Scientists at the National Renewable Energy Laboratory (NREL) have pioneered a method that enables reversible chemistry of magnesium metal in noncorrosive carbonate-based electrolytes. The technology has several potential advantages over lithium-ion batteries, including higher energy density, improved stability and lower cost.
Magnesium batteries can theoretically store almost twice as much energy per volume as lithium-ion batteries. Furthermore, magnesium-metal batteries do not experience the growth of dendrites.
Unfortunately, previous research encountered a major obstacle: the conventional carbonate electrolyte created a barrier on the magnesium surface that prevented the battery from recharging. Magnesium ions could flow in a reverse direction through a highly corrosive liquid electrolyte, but that barred the possibility of a successful high-voltage magnesium battery.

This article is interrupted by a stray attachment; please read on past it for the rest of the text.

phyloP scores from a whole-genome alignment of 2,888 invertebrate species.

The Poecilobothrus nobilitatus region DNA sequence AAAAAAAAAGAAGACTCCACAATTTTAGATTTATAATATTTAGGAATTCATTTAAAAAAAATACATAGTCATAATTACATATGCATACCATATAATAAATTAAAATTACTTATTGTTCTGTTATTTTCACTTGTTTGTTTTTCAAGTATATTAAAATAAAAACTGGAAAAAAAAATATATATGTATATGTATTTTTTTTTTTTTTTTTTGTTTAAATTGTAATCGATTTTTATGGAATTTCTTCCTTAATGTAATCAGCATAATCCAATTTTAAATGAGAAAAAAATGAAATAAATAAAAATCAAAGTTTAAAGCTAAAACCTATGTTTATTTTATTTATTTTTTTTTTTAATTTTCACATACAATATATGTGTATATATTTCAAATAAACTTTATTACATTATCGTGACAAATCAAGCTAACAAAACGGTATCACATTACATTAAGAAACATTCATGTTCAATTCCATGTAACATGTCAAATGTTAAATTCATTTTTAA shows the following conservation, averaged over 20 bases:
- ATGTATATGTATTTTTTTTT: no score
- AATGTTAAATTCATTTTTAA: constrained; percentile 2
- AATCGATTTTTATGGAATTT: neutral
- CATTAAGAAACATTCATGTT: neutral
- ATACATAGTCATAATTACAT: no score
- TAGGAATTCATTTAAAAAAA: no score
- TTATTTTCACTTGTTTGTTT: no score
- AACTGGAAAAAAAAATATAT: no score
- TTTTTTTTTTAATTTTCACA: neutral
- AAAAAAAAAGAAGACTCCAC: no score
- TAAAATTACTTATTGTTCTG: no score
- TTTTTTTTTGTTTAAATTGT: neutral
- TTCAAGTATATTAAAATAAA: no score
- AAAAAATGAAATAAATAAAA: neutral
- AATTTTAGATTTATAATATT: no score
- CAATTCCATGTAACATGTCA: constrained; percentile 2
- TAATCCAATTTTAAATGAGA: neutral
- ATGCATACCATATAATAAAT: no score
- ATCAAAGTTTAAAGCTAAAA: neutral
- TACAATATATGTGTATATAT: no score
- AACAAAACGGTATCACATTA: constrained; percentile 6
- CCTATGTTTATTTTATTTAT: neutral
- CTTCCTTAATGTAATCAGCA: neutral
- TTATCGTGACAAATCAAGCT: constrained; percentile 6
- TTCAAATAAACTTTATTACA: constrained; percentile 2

To overcome these roadblocks, the NREL researchers developed an artificial solid-electrolyte interphase from polyacrylonitrile and magnesium-ion salt that protected the surface of the magnesium anode. This protected anode demonstrated markedly improved performance, beyond anything achieved previously. The prototype cell with the protected Mg anode also delivered more energy than the cell without the protection, and continued to do so during repeated cycles.